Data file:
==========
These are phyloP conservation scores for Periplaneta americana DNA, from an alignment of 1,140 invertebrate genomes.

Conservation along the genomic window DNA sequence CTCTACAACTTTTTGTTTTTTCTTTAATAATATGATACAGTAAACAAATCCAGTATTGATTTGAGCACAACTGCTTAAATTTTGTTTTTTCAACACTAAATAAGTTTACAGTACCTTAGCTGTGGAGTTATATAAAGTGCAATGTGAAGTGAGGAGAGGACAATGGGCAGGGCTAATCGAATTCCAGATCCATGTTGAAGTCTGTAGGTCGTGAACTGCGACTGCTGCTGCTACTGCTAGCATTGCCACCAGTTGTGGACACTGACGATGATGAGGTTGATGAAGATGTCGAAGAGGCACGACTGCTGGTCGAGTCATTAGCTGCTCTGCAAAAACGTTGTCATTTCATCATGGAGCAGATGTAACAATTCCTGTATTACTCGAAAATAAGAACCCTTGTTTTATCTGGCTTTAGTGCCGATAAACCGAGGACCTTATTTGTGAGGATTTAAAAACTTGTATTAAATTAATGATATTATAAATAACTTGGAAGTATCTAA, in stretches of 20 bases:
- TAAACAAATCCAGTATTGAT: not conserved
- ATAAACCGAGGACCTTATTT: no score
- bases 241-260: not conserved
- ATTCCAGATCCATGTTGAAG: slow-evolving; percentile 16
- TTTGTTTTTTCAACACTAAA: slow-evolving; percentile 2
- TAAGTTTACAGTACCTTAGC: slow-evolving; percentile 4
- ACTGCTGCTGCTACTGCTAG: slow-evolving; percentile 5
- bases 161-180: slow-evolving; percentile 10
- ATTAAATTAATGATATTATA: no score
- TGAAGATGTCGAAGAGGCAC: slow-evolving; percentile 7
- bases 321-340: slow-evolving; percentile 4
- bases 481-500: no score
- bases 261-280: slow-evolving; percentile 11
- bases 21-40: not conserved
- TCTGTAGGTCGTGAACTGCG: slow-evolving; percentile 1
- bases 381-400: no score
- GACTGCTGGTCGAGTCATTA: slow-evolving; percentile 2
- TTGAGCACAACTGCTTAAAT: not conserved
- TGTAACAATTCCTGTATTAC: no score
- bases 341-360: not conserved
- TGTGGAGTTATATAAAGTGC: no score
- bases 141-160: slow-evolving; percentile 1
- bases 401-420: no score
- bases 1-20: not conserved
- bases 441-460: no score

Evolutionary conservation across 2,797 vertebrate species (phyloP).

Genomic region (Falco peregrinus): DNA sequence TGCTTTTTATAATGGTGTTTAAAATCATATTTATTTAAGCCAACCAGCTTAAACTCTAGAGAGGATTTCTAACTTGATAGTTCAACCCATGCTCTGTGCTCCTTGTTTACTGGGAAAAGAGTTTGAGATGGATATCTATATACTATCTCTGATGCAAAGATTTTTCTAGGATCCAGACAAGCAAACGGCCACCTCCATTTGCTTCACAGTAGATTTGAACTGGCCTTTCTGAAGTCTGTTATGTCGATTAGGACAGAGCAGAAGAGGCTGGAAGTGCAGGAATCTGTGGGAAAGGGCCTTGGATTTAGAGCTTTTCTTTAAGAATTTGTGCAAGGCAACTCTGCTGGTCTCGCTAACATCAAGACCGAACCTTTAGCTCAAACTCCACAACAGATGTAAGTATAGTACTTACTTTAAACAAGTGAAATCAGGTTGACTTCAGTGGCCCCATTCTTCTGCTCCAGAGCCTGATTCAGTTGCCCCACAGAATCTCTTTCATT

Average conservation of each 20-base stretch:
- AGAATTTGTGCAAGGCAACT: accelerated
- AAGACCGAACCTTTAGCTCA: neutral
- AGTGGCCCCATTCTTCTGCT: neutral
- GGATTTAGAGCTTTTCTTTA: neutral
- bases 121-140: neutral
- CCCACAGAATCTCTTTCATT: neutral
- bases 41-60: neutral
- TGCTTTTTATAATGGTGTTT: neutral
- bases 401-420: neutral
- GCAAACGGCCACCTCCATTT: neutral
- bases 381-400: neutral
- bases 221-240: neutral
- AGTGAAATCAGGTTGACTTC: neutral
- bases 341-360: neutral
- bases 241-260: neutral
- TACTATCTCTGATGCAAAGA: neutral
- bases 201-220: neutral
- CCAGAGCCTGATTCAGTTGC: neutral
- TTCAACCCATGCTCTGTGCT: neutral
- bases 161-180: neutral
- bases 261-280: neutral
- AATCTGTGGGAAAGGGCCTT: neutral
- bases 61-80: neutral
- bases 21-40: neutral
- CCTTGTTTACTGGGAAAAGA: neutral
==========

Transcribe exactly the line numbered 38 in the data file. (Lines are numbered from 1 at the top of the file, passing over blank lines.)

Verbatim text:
- TGCTTTTTATAATGGTGTTT: neutral